Review and Summary: Why We Remember?

Why We Remember Book Cover

Reading at the title of this book at a glance, “Why We Remember: Unlocking Memory’s Power to Hold on to What Matters,” makes me thought it was all about why and a little bit about how our brain works on remembering. As I had already read a lot of similar books on the topic, I was not very interested at first. However, reading the high ratings and reviews of this book piqued my curiosity, and I wondered if it might actually be worthwhile to read about the same topic from various authors to broaden my understanding. I’m glad I thought so, because this book truly went beyond my expectations.

Charan Ranganath provides a detail explanation of how our brain works, including the biological aspects. It also presents many surprising insights, like the phenomenon of women who lose their memory and take on new identities, which I’ve seen in movies but didn’t expect that our brain have the capability to do that to us.

Ranganath also answering many questions: why our most intense emotional experiences, like being furious with anger, terrified with fear, or shocked by something terrible, stay so vivid in our memories. He also explains why working in a group can lead to bad memory performance.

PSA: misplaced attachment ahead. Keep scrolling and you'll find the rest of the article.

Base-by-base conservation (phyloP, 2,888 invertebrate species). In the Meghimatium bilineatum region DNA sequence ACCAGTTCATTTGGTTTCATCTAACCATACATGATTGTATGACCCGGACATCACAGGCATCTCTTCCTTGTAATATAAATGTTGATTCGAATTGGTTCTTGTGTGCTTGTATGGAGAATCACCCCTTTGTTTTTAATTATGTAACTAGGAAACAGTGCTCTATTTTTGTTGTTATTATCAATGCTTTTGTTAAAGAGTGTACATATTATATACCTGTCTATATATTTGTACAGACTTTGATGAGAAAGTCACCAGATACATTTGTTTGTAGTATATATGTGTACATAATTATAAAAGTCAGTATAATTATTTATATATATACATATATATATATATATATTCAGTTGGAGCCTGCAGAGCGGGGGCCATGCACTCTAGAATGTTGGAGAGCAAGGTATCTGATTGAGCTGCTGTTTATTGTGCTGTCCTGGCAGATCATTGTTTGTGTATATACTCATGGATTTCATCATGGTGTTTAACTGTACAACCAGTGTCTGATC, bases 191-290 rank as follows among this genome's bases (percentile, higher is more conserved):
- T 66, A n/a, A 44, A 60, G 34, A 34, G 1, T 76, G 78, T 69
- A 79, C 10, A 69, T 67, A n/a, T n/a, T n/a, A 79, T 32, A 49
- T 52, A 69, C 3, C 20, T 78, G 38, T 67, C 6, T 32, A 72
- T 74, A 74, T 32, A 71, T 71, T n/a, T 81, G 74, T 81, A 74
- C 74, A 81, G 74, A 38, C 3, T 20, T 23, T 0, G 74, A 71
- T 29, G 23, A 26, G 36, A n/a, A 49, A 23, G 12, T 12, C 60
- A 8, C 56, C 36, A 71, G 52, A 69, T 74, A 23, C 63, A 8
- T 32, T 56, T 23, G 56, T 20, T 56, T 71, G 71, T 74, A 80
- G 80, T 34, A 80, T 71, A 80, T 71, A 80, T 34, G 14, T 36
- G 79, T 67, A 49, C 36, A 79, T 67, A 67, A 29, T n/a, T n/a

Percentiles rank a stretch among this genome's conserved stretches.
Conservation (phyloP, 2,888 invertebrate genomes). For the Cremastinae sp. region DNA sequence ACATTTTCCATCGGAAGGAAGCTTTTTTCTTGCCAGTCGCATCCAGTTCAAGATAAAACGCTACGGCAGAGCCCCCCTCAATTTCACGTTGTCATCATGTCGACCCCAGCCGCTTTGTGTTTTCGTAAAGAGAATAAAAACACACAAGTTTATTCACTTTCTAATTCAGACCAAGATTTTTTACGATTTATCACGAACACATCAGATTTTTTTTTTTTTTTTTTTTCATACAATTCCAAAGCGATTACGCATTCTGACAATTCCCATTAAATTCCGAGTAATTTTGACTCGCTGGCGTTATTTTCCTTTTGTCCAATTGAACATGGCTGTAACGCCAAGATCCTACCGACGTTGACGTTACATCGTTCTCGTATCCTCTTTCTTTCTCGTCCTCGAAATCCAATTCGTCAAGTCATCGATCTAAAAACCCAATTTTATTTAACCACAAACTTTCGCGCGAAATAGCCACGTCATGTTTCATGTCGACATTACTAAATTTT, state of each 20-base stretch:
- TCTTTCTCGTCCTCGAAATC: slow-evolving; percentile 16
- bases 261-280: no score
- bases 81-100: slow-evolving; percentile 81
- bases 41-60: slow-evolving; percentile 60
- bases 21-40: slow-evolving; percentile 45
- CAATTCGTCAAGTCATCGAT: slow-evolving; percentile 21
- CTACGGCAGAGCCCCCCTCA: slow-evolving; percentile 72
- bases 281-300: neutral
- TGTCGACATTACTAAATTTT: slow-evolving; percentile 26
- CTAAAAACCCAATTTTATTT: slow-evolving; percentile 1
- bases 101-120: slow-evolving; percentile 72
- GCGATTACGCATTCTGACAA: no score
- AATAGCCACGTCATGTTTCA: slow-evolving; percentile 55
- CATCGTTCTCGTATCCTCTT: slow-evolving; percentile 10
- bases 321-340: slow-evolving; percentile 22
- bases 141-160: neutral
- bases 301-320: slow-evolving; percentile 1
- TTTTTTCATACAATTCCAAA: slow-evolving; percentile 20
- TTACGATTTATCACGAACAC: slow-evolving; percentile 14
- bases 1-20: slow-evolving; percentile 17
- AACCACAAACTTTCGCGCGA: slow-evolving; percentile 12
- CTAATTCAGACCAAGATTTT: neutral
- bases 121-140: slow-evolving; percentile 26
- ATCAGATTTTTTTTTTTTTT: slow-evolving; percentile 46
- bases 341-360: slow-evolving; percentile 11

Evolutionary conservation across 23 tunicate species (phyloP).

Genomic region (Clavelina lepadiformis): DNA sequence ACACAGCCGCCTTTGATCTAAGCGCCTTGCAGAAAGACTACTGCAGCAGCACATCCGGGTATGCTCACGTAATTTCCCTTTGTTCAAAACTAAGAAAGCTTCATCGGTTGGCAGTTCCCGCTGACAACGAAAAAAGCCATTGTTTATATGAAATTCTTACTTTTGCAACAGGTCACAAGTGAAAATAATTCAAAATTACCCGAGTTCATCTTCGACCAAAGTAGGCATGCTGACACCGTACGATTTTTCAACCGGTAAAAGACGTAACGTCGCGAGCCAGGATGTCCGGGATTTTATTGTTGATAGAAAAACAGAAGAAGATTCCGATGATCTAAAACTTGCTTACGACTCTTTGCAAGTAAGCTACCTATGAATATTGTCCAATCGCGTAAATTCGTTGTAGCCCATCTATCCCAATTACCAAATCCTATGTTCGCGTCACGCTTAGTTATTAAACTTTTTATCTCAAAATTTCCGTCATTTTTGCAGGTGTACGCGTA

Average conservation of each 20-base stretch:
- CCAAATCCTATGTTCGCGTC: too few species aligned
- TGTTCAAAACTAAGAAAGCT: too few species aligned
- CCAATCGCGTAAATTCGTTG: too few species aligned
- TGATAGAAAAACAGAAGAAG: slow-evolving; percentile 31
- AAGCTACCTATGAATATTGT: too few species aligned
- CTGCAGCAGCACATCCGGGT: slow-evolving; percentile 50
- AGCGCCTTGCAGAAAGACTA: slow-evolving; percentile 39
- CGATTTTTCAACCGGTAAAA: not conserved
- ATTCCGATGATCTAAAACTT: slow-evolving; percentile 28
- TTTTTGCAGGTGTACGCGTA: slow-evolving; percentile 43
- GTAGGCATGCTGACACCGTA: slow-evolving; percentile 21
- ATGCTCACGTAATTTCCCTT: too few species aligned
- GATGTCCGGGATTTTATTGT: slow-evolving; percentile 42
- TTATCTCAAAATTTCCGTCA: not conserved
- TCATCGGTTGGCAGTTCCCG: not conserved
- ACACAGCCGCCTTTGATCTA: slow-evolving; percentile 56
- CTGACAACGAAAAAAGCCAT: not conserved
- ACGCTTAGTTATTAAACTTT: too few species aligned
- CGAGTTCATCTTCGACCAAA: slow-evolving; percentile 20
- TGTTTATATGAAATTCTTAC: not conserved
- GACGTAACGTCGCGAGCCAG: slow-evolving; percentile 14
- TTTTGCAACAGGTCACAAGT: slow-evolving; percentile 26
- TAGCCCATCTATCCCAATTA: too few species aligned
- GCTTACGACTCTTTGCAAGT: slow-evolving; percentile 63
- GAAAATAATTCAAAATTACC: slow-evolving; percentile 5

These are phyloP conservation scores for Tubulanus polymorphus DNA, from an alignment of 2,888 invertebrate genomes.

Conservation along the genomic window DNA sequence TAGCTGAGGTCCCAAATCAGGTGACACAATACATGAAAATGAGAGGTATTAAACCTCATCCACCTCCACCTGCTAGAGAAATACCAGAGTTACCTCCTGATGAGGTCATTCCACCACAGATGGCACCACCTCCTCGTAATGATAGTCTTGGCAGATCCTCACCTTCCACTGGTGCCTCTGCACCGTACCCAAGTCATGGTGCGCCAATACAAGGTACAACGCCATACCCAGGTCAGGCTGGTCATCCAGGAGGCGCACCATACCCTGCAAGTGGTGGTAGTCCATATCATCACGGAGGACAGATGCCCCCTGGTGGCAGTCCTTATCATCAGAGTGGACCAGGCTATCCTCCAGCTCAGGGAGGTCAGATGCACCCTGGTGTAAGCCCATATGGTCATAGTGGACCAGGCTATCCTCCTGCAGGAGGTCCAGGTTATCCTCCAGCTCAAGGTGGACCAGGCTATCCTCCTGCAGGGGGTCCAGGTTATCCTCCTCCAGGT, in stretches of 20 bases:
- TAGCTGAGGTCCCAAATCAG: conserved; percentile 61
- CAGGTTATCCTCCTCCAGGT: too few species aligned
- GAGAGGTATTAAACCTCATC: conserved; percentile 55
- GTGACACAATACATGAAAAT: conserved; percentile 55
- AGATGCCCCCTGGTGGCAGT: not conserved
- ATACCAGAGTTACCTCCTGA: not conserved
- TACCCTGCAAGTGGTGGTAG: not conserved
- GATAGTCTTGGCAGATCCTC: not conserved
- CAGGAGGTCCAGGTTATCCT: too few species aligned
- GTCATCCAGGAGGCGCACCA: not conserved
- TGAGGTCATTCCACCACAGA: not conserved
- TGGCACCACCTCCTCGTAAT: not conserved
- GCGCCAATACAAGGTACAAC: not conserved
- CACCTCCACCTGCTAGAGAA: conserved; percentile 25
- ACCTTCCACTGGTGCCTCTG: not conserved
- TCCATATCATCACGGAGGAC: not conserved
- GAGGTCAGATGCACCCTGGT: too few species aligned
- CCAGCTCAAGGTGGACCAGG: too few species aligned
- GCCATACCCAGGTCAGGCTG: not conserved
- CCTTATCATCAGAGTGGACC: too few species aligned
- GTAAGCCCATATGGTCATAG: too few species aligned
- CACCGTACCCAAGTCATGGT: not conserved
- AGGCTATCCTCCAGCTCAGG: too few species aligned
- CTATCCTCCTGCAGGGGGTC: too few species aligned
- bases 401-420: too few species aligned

The most unsettling part for me was knowing that we can’t completely rely on our memories, even when we believe we remember that clearly. Many external factors influence how we remember certain experiences. The more we remember, the more we change (precisely, update) our memory. So, be careful to how we remember something (or even someone)!

At every subtopic, Ranganath offers practical tips for improving memory. One of them is to let our brain actively struggle with information, which helps us learn and retain it better over time. He also recommends breaking up study sessions into shorter, spaced-out intervals. And don’t underestimate the power of sleep for memory retention!

You can find the summaries and interesting findings from this book below. Believe me, it contains much more knowledge than what I have written below. I recommend you to read it to understand the surprising discoveries about our brain.


Humans Are Designed to Forget